Hiroshima

Today the topic is violence and war. I spent that last two days in Hiroshima and have been thinking a lot about the events that occurred in 1945 and how they relate to the present day. At first glance Hiroshima is an extremely mIMG_0122odern city and other than a single building left as a reminder, one would have no idea that this place was flattened in about 4 seconds with the world’s first atomic bomb dropped by the U.S. Military. Two days ago I walked around the memorial park where an impressive set of monuments serve as a constant reminder of the tragedy of war. But it was not until this morning when I walked through the museum that I felt the weight of the human suffering. The only thing I can compare it to is my visit to the Auschwitz concentration camp in Poland several years ago. Suffering like this on a mass scale is really not comprehendible for most of us(thankfully!). Inside the museum there are artifacts and pictures of that day- people’s skin and clothing melting off of their bodies as if in some horror movie. Replicas of the city before and after (not a thing standing for a 2-3 mile radius) and descriptions of the effects of radiation on the surrounding areas and people who didn’t die from the initial blast. An interesting aside is that my Uncle Emil, part of the U.S. Navy in 1945, landed at Hiroshima just weeks after the bomb to begin researching the devastating effects of the atom bomb. Despite losing all of his hair and teeth after a couple of weeks in Japan, today Emil is approaching 90 years old. Most of the sailors in his division died before their time due the radiation poisoning and cancers caused by it.

You can Wikipedia Hiroshima if you want the facts. I’ve been thinking about the root cause of war and violence against others in general. I’m not completely condemning the a-bomb on Hiroshima (many say it ultimately saved lives), but it is still part of a greater cause and effect chain of violence that tends to escalate with each cycle. In almost all cases of large scale war, individuals or leaders have had choices to make that could have changed the course of history. Some succeeded and some failed. To this day these individuals have been primarily men, and in light of a recent book I just finished (Iron John by Robert Bly), I’ve been looking at my own qualities of masculinity and leadership. I’ll review the book later, but to summarize, Bly discusses the development of the masculine through stages, and points out that modern society has removed several of these initiatory gates for young men and we ultimately end up with men who are incomplete or seeking definition through external means (war, violence, drugs, career, etc). Put these men together with a large military or other destructive devices and you have a war in the making. How to we as individuals and ultimately collectively ensure those in power are not using war as a means to fulfill their Freudian shortcomings or otherwise?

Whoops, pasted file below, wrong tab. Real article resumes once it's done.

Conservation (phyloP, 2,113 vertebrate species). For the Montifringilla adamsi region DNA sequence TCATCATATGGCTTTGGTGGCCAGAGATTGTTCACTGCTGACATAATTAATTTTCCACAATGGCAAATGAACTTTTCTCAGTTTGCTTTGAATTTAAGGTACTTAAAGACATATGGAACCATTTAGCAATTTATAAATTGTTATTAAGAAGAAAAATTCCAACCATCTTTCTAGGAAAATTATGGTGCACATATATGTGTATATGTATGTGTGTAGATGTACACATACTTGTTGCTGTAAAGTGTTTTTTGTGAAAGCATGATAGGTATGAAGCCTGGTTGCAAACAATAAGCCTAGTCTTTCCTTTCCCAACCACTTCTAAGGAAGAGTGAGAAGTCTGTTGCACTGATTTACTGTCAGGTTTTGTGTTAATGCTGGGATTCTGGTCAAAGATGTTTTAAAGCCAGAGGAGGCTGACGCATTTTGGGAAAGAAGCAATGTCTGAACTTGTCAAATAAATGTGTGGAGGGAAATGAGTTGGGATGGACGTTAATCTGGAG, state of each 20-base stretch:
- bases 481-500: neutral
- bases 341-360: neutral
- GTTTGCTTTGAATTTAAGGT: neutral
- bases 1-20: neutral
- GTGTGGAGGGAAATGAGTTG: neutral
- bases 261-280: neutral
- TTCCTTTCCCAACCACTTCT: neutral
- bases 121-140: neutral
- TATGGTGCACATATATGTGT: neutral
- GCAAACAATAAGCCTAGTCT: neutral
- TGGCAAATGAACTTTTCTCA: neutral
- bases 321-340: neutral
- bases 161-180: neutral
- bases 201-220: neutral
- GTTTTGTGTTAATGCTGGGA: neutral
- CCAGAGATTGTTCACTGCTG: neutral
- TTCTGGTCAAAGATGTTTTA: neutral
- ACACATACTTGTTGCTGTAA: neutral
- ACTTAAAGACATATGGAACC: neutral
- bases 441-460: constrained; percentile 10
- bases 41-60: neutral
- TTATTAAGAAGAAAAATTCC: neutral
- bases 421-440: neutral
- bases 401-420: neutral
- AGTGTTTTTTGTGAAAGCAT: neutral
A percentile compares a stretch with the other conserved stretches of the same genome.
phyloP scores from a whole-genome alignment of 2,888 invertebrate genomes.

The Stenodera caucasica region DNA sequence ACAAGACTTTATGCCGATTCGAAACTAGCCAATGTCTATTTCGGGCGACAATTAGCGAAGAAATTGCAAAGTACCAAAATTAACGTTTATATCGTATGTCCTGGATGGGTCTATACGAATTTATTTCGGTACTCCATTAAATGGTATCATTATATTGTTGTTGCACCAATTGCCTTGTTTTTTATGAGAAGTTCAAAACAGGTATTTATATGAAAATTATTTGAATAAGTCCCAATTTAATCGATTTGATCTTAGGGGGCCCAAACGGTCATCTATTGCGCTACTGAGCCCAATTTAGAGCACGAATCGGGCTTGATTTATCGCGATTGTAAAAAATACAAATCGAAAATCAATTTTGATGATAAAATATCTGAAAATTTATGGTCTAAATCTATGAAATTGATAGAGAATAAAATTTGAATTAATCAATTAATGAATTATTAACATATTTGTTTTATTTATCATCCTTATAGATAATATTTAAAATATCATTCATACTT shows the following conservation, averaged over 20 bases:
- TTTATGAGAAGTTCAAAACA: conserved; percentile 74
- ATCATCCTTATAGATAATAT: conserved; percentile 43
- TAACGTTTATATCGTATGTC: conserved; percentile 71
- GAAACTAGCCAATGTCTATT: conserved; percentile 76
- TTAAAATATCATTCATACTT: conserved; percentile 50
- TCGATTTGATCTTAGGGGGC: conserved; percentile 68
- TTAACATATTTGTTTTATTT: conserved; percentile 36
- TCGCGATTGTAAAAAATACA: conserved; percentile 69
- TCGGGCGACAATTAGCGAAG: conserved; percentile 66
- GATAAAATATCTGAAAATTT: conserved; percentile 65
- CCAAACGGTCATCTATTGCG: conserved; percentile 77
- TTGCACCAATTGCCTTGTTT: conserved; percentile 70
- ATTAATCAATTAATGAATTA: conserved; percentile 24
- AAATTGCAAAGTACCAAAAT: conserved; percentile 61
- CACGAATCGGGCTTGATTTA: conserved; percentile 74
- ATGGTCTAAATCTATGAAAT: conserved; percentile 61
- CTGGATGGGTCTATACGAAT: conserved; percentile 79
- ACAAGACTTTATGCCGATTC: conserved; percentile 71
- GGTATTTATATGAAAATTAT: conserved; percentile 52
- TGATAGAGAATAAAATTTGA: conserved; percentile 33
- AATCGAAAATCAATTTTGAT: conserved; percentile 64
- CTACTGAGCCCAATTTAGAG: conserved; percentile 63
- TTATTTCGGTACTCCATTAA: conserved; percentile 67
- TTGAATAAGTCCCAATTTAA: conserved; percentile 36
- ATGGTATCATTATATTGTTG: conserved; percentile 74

I realize that I am completely rambling and am not even discussing my trip! Here is the quick summary – While in Hiroshima I took a day trip out to Miyajima, an island with an amazing set of Buddhist and Shinto history – it was also the first day my pilgrimage felt like a pilgrimage as I walked ancient steps to the top of the island (about 1600 feet).  Yesterday I made my way to IMG_0157the least  populated part of Japan- a nice relief from the southeast coast and its crowded cities. I spent the afternoon in Tsuwano, a little artsy town well known for having thousands of carp in ponds along the roadside (historically they planned this to have food in the case of war). They also had an entire street of Sake breweries so I helped myself to a few tastings and purchased a bottle to take on the road.

Finally I chased a Lonely planet recommendation last night and ended up in a Buddhist Temple/Hostel in a little town called Nima. Despite the language barrier, my hosts have been fantastic, and even allowed me to sit zazen(meditation) with them at 6am this morning…. I was going to climb a nearby volcano today but its rainy and am just lounging on my tatami mat, emailing, skyping and planning my next destination.

2 thoughts on “Hiroshima

  1. Nice post sir…it’s hard to fathom the suffering induced by the a-bomb, let alone thousands of years of war and conflict through the ages.
    By the way, not to be an arse or anything, but I think you mean koi コイ…aka, nishikigoi 錦鯉 since you’re in japan and all 🙂

  2. Hey Keith. Just catching up on your blog. You mentioned discussing topics other than your travels. I believe your tangents are an incredibly important part of your journey (and fun to read : ). The things you are learning beyond the extensive tourist facts seem to be the crux of your travels. Savor them!
    Kajitsu!
    -Mindi
    P.S. I’m loving this English to Japanese translation- I have no idea if it’s even remotely close to the real language, but I’m having a ball trying!

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